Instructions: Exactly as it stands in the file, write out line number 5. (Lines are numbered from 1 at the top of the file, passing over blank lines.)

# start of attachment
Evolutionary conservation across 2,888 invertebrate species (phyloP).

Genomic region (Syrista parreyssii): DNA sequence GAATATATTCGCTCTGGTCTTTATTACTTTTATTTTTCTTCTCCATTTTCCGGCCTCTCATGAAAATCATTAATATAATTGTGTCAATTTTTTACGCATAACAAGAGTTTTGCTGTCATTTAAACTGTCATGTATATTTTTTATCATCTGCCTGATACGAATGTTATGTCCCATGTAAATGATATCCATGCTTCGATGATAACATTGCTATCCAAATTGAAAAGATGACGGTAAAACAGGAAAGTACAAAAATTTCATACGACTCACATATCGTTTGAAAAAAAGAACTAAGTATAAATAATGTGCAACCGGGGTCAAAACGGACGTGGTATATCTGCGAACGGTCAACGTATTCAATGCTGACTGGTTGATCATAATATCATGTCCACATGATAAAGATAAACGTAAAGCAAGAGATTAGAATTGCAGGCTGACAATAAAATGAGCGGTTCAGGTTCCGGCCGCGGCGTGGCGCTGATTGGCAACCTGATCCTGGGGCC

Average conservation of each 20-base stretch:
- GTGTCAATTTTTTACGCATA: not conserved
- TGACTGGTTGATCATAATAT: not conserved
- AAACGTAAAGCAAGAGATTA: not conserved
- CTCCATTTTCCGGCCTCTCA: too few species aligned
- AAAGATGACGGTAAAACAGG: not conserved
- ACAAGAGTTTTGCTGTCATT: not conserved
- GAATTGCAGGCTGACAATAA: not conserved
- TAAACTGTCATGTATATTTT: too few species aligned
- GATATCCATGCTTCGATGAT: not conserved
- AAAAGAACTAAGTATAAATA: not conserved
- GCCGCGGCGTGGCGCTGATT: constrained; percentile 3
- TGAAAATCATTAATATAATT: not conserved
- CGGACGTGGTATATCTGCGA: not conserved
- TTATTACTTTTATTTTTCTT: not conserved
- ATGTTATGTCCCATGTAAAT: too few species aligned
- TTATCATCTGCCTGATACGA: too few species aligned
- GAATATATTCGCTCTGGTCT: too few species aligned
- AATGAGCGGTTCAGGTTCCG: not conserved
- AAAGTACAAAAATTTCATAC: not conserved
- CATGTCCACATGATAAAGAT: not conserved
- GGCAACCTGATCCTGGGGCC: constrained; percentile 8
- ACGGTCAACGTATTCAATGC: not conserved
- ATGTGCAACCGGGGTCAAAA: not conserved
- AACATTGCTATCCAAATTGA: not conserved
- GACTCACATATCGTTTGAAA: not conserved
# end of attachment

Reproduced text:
- TGACTGGTTGATCATAATAT: not conserved